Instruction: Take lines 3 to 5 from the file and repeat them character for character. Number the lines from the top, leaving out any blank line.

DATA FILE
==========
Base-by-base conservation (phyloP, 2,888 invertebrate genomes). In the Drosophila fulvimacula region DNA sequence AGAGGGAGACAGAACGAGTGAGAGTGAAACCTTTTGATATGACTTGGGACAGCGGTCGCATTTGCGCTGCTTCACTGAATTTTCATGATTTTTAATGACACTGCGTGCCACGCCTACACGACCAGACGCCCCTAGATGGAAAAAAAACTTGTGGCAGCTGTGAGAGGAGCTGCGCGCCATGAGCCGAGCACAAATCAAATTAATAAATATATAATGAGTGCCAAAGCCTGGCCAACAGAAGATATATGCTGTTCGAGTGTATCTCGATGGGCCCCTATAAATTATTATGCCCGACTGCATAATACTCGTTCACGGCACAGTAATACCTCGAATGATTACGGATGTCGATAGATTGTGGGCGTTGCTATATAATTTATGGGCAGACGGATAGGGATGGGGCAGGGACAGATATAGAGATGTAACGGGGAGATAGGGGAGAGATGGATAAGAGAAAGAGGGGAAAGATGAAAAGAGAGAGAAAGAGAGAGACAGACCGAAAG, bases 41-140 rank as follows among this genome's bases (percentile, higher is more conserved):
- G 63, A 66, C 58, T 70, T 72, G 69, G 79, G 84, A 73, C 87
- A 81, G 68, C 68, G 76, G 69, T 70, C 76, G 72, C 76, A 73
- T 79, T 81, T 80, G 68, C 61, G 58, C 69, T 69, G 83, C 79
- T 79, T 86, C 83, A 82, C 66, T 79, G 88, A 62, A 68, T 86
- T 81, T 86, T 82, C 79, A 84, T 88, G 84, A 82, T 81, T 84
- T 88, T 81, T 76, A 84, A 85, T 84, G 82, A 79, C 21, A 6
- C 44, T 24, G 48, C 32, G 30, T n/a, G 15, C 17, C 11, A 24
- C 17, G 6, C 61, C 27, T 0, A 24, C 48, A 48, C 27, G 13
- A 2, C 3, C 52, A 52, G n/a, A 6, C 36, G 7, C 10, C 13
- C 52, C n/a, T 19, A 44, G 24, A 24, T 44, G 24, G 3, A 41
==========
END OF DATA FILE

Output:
- A 81, G 68, C 68, G 76, G 69, T 70, C 76, G 72, C 76, A 73
- T 79, T 81, T 80, G 68, C 61, G 58, C 69, T 69, G 83, C 79
- T 79, T 86, C 83, A 82, C 66, T 79, G 88, A 62, A 68, T 86